Each year the liveryman of the City’s Livery Companies meet in Guildhall to elect two sheriffs at an event called Common Hall. The usual arrangement is that one of the candidates for Sheriff is an Alderman and the other candidates (there can be multiple) are Liverymen. For those Aldermen intending to progress to the estate and dignity of the Lord Mayor, a year served as Sheriff is a mandatory prerequisite.
The Non-Aldermanic Sheriff is often referred to as the ‘Livery or Lay Sheriff’ in that any member of the Livery is entitled to stand for this office. In the event of a contested election, the Liverymen vote by a show of hands for their choice.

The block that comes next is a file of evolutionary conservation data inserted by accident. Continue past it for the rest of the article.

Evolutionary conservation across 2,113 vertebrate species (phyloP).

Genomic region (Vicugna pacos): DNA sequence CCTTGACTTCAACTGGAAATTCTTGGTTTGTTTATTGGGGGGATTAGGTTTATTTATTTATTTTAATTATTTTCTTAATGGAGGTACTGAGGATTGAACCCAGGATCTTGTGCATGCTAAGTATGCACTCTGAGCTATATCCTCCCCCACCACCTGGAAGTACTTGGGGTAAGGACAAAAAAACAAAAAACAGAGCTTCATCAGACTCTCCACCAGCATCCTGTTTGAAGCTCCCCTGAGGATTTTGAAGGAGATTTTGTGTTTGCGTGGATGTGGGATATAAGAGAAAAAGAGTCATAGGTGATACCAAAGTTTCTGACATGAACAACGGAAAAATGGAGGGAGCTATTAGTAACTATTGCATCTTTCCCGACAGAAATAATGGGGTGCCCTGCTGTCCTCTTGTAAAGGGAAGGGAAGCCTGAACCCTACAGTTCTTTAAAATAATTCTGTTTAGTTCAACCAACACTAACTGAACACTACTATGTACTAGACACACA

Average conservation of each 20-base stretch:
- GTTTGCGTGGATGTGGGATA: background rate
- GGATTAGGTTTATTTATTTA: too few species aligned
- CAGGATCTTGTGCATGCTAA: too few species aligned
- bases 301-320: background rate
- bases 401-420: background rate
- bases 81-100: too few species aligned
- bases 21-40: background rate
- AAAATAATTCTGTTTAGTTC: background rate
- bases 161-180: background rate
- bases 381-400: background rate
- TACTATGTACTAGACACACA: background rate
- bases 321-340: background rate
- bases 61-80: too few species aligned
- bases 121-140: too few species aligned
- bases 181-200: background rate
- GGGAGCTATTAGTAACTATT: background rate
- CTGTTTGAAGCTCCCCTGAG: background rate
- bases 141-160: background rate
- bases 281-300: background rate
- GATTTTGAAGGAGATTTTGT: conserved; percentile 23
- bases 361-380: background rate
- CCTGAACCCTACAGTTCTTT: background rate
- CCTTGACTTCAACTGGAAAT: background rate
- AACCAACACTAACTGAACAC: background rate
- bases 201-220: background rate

It also illustrates the importance of the Sheriff’s role as a conduit between the Livery, the Mayoralty and the City of London Corporation. The interrelationship between these three entities is complex and, like the shrievalty, has changed over the centuries. If the undoubted wealth of talent contained within these three entities is to be fully harnessed to the benefit of the City of London as a whole, there is a requirement to examine the willingness of all three parties to determine how better to utilise this potential.